Best Exercises/Activities For Autonomic Neuropathy

Autonomic neuropathy is characterized by progressive loss of nerve fiber function that may lead to imbalances in sympathetic and parasympathetic nerve fibers. These fibers innervate the entire body and these innervations to heart and blood vessels in patients with autonomic neuropathy can lead to heart rate abnormalities and vascular dynamics that may affect patients exercising ability. It is important to prescribe or participate in exercises for health benefits; however, in autonomic neuropathy, it becomes really important what obstacles can be encountered in exercising due to the neuropathy.(1)

Best Exercises/Activities For Autonomic Neuropathy

The health benefits of exercise and physical activity on diabetics include improvements in glucose control, lipid profile, insulin sensitivity, blood pressure, body composition, coagulation profile, and psychological health. Non-participation in physical activity can lead to disuse syndrome, which leads to decreased physical work capacity, muscle atrophy, cardiovascular deconditioning, negative nitrogen and protein balance, pulmonary restrictions and depression.(2)

Patients with autonomic neuropathy, especially those with cardiac autonomic neuropathy should be advised to avoid high-intensity physical activities unless they have been cleared by their health care professional to do so. Patients with cardiac risk should first undergo stress testing to rule out any cardiac abnormalities before exercising. Patients should be advised to avoid physical exertion in hot and cold environments due to a risk of dehydration as these patients have thermoregulation problems.

Hypotension is important sequelae to vigorous and high-intensity exercises, so these should be avoided. Monitoring of exercise intensity should be carried out by using a measured maximal heart rate to measure heart rate reserve or perceived exertion can also be used. If the patient suffers from gastroparesis, then exercise regimen should be planned such that exercises should be done to avoid potential hypoglycemia during exercise after meals.(1)

Low to moderate intensity exercises such as recumbent cycling and water aerobics are safer exercises for orthostatic hypotension patients. In patients with peripheral neuropathy, walking exercises can be supplemented with partial or Nonparticipation bearing exercises to improve the physical fitness of patients with diabetes mellitus. the range of motion exercises can be adapted to minimizing shortening of connective tissue. Other mild to moderate weight-bearing exercises and low impact activities include swimming, aquatic and chair exercises. Patients with decreased sensations in feet can engage in balance training exercises along with some lower body and core strengthening exercises to minimize fall risk. Chair exercises can improve flexibility and strength in individuals with limited mobility. The risk of falls can be reduced in elderly people by making changes in exercises, such as using a small rubber ball to do repeated contractions of the hand or using a rubber band as resistance for strengthening dorsal flexion response of the foot. Simple balance training and strength training can also reduce the risk of falling. It is important to avoid jogging and it increases the pressure in feet three times as compared to walking.(1)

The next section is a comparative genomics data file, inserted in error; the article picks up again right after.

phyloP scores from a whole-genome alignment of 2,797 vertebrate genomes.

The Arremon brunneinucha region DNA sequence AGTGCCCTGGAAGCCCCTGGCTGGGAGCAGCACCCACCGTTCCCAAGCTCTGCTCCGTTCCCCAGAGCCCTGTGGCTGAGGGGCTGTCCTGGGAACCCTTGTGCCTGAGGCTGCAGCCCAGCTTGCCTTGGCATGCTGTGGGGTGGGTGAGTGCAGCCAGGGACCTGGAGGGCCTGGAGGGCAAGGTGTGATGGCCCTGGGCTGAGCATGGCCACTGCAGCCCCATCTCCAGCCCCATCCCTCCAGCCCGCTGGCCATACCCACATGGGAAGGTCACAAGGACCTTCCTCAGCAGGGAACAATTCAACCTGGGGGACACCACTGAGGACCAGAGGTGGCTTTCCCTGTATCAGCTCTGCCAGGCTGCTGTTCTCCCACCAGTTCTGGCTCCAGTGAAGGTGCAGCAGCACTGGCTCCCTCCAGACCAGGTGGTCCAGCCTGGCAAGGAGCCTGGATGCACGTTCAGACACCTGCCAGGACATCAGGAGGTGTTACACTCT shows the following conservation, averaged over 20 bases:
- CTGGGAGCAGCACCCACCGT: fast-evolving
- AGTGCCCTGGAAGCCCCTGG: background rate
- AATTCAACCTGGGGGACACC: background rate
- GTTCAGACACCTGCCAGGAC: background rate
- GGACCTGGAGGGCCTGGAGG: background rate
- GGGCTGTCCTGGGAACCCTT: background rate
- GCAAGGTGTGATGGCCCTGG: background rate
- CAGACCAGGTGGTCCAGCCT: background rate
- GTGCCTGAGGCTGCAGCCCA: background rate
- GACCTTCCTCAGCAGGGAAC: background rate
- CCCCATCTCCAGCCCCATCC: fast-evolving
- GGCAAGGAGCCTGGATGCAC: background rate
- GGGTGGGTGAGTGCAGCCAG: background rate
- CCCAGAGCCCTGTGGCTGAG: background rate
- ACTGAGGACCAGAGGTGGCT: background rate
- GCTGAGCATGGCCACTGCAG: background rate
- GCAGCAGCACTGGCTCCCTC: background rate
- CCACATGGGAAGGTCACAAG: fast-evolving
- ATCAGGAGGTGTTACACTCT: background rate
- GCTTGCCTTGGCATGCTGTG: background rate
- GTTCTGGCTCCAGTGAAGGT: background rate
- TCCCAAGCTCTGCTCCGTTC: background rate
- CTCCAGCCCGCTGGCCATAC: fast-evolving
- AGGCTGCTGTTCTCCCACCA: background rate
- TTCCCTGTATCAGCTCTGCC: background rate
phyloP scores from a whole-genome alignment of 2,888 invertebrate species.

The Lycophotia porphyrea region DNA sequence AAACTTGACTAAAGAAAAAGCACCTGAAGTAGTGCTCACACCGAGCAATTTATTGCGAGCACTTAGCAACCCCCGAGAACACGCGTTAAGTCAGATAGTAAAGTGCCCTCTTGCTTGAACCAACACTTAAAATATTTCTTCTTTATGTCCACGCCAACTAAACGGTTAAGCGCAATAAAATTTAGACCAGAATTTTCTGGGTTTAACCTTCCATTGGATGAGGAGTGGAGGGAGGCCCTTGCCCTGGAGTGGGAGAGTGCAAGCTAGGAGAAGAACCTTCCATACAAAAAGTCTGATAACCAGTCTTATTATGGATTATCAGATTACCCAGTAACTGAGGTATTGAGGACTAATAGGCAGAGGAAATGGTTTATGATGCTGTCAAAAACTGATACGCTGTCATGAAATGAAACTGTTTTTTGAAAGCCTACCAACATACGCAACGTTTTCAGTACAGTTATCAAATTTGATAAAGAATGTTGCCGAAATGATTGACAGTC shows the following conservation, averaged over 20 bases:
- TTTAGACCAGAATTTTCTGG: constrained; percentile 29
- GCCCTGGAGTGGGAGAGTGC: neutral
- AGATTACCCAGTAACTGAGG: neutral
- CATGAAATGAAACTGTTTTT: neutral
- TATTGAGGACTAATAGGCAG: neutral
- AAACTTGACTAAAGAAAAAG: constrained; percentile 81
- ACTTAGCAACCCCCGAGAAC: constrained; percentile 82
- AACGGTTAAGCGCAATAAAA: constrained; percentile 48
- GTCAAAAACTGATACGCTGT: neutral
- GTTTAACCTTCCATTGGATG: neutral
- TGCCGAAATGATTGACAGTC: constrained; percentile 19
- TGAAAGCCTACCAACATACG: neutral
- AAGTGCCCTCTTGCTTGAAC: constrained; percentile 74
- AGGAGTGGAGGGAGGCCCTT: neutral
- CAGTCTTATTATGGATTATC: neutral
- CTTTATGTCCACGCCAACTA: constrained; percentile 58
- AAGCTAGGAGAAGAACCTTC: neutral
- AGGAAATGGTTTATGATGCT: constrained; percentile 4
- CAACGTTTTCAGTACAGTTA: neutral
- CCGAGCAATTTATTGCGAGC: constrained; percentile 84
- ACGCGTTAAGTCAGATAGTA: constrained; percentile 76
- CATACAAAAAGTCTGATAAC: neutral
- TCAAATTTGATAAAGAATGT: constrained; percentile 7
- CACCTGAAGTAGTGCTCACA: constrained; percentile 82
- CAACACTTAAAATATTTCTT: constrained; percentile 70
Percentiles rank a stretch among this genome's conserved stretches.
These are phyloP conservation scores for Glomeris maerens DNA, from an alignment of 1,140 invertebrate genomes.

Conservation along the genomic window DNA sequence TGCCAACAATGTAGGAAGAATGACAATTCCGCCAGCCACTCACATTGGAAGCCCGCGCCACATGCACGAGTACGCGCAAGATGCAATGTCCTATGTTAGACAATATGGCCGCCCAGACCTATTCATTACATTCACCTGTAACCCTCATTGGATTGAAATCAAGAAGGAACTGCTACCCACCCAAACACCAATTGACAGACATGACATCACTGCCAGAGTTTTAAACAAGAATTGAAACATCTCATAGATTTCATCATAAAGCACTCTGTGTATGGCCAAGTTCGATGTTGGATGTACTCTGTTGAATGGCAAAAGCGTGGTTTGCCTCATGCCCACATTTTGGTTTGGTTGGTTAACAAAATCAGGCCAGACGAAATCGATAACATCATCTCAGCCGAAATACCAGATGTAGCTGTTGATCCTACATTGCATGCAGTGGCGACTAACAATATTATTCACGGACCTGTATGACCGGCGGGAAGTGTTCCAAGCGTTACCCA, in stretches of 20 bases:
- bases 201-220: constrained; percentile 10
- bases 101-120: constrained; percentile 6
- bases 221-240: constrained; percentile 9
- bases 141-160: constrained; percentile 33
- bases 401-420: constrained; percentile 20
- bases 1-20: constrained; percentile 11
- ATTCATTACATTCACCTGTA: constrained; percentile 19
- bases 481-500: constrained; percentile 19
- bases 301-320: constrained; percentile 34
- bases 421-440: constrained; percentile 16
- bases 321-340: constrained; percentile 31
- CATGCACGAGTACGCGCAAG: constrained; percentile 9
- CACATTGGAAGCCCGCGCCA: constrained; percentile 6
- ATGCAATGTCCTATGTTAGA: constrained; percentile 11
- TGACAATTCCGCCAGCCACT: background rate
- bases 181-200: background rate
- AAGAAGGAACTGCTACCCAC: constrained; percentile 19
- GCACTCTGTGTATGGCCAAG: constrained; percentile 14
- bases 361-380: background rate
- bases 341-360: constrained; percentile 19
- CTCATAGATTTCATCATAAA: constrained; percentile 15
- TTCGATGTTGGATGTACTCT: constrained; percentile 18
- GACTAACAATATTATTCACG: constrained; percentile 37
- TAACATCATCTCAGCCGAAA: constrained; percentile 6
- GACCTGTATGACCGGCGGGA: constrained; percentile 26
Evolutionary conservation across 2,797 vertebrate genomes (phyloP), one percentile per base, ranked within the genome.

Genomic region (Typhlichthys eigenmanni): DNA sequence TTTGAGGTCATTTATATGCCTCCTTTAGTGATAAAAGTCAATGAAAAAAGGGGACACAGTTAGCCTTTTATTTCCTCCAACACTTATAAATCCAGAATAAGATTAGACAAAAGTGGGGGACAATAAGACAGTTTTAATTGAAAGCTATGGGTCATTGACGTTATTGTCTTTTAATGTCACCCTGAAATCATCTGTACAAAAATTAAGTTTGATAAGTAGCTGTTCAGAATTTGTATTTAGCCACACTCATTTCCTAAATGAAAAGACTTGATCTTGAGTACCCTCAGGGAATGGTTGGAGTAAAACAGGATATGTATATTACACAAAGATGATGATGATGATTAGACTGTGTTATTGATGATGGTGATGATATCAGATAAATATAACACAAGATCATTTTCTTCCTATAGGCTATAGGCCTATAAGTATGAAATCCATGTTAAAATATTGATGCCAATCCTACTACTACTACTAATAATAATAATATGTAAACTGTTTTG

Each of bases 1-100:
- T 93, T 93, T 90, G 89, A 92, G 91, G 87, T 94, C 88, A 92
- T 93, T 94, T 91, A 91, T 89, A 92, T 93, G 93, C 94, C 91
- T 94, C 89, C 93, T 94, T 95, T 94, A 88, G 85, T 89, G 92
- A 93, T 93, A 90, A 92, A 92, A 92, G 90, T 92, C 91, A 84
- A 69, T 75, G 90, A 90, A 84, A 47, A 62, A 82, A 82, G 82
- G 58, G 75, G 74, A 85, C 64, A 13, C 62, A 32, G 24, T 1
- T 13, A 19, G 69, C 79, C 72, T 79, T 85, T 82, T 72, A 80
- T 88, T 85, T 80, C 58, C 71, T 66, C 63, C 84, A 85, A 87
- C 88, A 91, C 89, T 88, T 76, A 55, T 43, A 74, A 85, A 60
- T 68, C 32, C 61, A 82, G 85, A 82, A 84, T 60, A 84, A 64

Effects Of Exercise Risk On Autonomic Neuropathy

Since the autonomic nervous system is responsible for regulating all the involuntary functions of the body, it can affect any system including cardiovascular, respiratory, gastrointestinal, genitourinary, neuroendocrine, and ocular or sudomotor. Therefore, the risks of exercise in patients with autonomic neuropathy should be carefully evaluated. These risks include silent myocardial ischemia, decreased heart rate variability, orthostatic hypotension with exercise, resting tachycardia and decreased maximal responsiveness, exaggerated blood pressure responses with supine position and exercise, poor exercise tolerance, loss of diurnal blood pressure variation, failure of pupil adaptation to darkness, gastroparesis and diabetic diarrhea, hypoglycemia, heat intolerance, prone to dehydration, susceptibility to foot ulcers, and incontinence. These exercise risks should be kept in mind before engaging in an exercise regimen. Although, most of the patients derive health benefits of an exercise regimen, when a patient has autonomic neuropathy, the benefits and risk of exercise should be considered carefully for maximizing benefits and safety of the patient.(2)


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